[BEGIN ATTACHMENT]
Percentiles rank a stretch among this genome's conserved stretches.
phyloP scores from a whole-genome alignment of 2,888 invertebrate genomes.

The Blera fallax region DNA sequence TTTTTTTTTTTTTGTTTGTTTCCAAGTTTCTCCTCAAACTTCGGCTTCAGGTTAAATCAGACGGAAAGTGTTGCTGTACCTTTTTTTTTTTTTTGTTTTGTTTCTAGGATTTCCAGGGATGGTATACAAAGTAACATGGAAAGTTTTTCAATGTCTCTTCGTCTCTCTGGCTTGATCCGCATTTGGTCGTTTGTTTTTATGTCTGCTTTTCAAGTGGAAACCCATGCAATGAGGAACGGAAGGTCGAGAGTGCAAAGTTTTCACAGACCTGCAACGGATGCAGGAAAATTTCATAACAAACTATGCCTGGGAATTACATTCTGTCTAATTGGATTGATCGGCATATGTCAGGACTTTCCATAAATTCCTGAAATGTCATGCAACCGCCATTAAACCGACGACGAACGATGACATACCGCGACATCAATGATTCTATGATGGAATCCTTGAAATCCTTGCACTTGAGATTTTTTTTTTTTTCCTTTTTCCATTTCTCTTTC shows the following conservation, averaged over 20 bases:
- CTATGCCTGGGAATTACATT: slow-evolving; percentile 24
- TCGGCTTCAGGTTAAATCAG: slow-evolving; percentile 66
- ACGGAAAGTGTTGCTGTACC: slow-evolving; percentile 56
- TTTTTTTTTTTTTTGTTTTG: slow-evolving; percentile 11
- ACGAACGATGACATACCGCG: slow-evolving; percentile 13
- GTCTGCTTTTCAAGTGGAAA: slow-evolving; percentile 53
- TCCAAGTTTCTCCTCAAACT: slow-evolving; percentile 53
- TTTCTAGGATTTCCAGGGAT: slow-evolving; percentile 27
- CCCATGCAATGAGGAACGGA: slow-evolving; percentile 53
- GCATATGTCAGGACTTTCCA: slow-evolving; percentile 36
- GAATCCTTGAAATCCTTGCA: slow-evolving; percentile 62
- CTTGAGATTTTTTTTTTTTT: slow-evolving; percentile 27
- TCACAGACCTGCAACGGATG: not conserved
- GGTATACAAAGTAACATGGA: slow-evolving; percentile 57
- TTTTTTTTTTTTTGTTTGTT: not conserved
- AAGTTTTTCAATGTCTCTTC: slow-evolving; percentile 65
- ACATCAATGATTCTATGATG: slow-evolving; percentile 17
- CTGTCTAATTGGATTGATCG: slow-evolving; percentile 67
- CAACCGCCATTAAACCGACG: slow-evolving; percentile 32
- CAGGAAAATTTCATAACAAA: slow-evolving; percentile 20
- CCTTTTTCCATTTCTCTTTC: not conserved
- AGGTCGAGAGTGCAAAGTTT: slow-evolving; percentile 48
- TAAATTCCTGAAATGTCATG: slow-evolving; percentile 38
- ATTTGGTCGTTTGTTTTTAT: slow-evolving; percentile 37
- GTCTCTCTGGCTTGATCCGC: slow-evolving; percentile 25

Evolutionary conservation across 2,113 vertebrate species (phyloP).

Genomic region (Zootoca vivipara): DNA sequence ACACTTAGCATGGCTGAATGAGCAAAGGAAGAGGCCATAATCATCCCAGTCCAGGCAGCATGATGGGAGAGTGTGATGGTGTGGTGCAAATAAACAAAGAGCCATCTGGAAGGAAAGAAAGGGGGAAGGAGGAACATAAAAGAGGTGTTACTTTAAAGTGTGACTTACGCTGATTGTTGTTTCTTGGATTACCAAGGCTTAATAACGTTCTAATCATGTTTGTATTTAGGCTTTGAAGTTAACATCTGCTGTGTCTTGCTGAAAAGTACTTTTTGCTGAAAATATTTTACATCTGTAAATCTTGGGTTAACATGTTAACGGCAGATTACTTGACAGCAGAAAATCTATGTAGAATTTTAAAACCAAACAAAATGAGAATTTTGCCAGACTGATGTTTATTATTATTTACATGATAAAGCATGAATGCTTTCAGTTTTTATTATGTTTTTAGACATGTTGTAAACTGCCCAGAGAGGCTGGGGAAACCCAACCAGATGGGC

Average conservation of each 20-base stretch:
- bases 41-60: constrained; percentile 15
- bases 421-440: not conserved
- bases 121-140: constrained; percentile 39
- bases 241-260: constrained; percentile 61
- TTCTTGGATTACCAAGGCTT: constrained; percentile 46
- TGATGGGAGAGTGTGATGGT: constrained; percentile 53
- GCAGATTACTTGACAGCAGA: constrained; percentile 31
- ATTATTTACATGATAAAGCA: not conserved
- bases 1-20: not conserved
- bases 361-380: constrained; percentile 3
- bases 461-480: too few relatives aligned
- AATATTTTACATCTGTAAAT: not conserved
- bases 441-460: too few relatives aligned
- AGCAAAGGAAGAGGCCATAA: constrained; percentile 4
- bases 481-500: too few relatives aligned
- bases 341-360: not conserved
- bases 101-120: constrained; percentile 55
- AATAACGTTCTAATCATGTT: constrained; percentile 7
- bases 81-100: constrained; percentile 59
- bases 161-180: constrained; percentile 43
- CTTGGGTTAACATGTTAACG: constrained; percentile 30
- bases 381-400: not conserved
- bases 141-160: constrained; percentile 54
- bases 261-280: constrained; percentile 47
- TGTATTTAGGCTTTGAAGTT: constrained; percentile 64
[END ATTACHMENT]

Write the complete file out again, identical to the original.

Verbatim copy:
Percentiles rank a stretch among this genome's conserved stretches.
phyloP scores from a whole-genome alignment of 2,888 invertebrate genomes.

The Blera fallax region DNA sequence TTTTTTTTTTTTTGTTTGTTTCCAAGTTTCTCCTCAAACTTCGGCTTCAGGTTAAATCAGACGGAAAGTGTTGCTGTACCTTTTTTTTTTTTTTGTTTTGTTTCTAGGATTTCCAGGGATGGTATACAAAGTAACATGGAAAGTTTTTCAATGTCTCTTCGTCTCTCTGGCTTGATCCGCATTTGGTCGTTTGTTTTTATGTCTGCTTTTCAAGTGGAAACCCATGCAATGAGGAACGGAAGGTCGAGAGTGCAAAGTTTTCACAGACCTGCAACGGATGCAGGAAAATTTCATAACAAACTATGCCTGGGAATTACATTCTGTCTAATTGGATTGATCGGCATATGTCAGGACTTTCCATAAATTCCTGAAATGTCATGCAACCGCCATTAAACCGACGACGAACGATGACATACCGCGACATCAATGATTCTATGATGGAATCCTTGAAATCCTTGCACTTGAGATTTTTTTTTTTTTCCTTTTTCCATTTCTCTTTC shows the following conservation, averaged over 20 bases:
- CTATGCCTGGGAATTACATT: slow-evolving; percentile 24
- TCGGCTTCAGGTTAAATCAG: slow-evolving; percentile 66
- ACGGAAAGTGTTGCTGTACC: slow-evolving; percentile 56
- TTTTTTTTTTTTTTGTTTTG: slow-evolving; percentile 11
- ACGAACGATGACATACCGCG: slow-evolving; percentile 13
- GTCTGCTTTTCAAGTGGAAA: slow-evolving; percentile 53
- TCCAAGTTTCTCCTCAAACT: slow-evolving; percentile 53
- TTTCTAGGATTTCCAGGGAT: slow-evolving; percentile 27
- CCCATGCAATGAGGAACGGA: slow-evolving; percentile 53
- GCATATGTCAGGACTTTCCA: slow-evolving; percentile 36
- GAATCCTTGAAATCCTTGCA: slow-evolving; percentile 62
- CTTGAGATTTTTTTTTTTTT: slow-evolving; percentile 27
- TCACAGACCTGCAACGGATG: not conserved
- GGTATACAAAGTAACATGGA: slow-evolving; percentile 57
- TTTTTTTTTTTTTGTTTGTT: not conserved
- AAGTTTTTCAATGTCTCTTC: slow-evolving; percentile 65
- ACATCAATGATTCTATGATG: slow-evolving; percentile 17
- CTGTCTAATTGGATTGATCG: slow-evolving; percentile 67
- CAACCGCCATTAAACCGACG: slow-evolving; percentile 32
- CAGGAAAATTTCATAACAAA: slow-evolving; percentile 20
- CCTTTTTCCATTTCTCTTTC: not conserved
- AGGTCGAGAGTGCAAAGTTT: slow-evolving; percentile 48
- TAAATTCCTGAAATGTCATG: slow-evolving; percentile 38
- ATTTGGTCGTTTGTTTTTAT: slow-evolving; percentile 37
- GTCTCTCTGGCTTGATCCGC: slow-evolving; percentile 25

Evolutionary conservation across 2,113 vertebrate species (phyloP).

Genomic region (Zootoca vivipara): DNA sequence ACACTTAGCATGGCTGAATGAGCAAAGGAAGAGGCCATAATCATCCCAGTCCAGGCAGCATGATGGGAGAGTGTGATGGTGTGGTGCAAATAAACAAAGAGCCATCTGGAAGGAAAGAAAGGGGGAAGGAGGAACATAAAAGAGGTGTTACTTTAAAGTGTGACTTACGCTGATTGTTGTTTCTTGGATTACCAAGGCTTAATAACGTTCTAATCATGTTTGTATTTAGGCTTTGAAGTTAACATCTGCTGTGTCTTGCTGAAAAGTACTTTTTGCTGAAAATATTTTACATCTGTAAATCTTGGGTTAACATGTTAACGGCAGATTACTTGACAGCAGAAAATCTATGTAGAATTTTAAAACCAAACAAAATGAGAATTTTGCCAGACTGATGTTTATTATTATTTACATGATAAAGCATGAATGCTTTCAGTTTTTATTATGTTTTTAGACATGTTGTAAACTGCCCAGAGAGGCTGGGGAAACCCAACCAGATGGGC

Average conservation of each 20-base stretch:
- bases 41-60: constrained; percentile 15
- bases 421-440: not conserved
- bases 121-140: constrained; percentile 39
- bases 241-260: constrained; percentile 61
- TTCTTGGATTACCAAGGCTT: constrained; percentile 46
- TGATGGGAGAGTGTGATGGT: constrained; percentile 53
- GCAGATTACTTGACAGCAGA: constrained; percentile 31
- ATTATTTACATGATAAAGCA: not conserved
- bases 1-20: not conserved
- bases 361-380: constrained; percentile 3
- bases 461-480: too few relatives aligned
- AATATTTTACATCTGTAAAT: not conserved
- bases 441-460: too few relatives aligned
- AGCAAAGGAAGAGGCCATAA: constrained; percentile 4
- bases 481-500: too few relatives aligned
- bases 341-360: not conserved
- bases 101-120: constrained; percentile 55
- AATAACGTTCTAATCATGTT: constrained; percentile 7
- bases 81-100: constrained; percentile 59
- bases 161-180: constrained; percentile 43
- CTTGGGTTAACATGTTAACG: constrained; percentile 30
- bases 381-400: not conserved
- bases 141-160: constrained; percentile 54
- bases 261-280: constrained; percentile 47
- TGTATTTAGGCTTTGAAGTT: constrained; percentile 64